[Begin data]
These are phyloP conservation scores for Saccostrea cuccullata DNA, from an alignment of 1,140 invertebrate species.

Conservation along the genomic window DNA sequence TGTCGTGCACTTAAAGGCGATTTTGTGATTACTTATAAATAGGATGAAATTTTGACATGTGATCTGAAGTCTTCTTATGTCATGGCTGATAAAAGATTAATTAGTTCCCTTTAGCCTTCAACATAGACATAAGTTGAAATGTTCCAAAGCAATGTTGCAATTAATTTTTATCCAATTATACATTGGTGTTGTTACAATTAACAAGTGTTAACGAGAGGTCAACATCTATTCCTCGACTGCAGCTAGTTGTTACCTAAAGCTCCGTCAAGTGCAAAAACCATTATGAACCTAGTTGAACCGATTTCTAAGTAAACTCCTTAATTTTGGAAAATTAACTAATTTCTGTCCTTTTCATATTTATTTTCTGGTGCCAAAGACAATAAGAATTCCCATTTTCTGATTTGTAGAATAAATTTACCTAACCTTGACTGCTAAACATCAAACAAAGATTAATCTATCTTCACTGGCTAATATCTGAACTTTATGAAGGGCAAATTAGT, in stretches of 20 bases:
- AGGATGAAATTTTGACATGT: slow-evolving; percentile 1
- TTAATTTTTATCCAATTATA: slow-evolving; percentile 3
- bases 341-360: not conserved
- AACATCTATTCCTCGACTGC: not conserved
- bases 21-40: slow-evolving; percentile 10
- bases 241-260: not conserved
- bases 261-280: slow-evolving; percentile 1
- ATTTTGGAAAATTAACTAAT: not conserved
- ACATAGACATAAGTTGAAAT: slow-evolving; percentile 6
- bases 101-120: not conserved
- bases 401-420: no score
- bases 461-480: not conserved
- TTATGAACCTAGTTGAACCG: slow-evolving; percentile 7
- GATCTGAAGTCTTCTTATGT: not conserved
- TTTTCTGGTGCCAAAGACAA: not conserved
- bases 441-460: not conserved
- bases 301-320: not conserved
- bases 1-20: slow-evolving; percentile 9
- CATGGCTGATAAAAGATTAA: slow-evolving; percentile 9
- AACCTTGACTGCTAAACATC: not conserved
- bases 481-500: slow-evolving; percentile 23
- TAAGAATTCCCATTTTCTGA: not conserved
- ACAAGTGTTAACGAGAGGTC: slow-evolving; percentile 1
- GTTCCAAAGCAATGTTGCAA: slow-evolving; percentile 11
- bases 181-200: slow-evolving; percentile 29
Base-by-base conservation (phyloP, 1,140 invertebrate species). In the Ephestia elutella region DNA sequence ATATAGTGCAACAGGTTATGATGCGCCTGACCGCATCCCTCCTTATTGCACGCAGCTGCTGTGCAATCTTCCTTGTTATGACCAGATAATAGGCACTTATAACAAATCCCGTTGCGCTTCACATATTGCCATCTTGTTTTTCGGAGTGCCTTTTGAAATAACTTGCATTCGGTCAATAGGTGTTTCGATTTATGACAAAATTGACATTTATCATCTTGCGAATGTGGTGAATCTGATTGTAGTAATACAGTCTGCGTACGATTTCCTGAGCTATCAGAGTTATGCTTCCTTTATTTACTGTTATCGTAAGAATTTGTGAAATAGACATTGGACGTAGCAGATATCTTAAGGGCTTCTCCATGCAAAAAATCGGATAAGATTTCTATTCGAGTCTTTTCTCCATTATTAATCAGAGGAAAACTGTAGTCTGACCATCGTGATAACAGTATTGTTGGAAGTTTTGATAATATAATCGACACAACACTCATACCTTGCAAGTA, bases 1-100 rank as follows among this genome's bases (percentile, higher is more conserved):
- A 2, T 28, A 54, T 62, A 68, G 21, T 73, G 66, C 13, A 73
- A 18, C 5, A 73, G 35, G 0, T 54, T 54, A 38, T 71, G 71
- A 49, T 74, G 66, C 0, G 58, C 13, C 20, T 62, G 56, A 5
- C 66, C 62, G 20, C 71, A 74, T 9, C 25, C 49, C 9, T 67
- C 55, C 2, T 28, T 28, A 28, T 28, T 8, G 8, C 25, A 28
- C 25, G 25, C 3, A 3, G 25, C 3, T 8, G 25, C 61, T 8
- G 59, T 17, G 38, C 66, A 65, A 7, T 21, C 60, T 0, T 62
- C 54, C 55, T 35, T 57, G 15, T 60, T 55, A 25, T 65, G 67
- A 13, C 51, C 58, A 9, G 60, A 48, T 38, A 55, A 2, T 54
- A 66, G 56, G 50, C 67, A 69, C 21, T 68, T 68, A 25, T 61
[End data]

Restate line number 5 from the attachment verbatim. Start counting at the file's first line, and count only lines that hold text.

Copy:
- bases 341-360: not conserved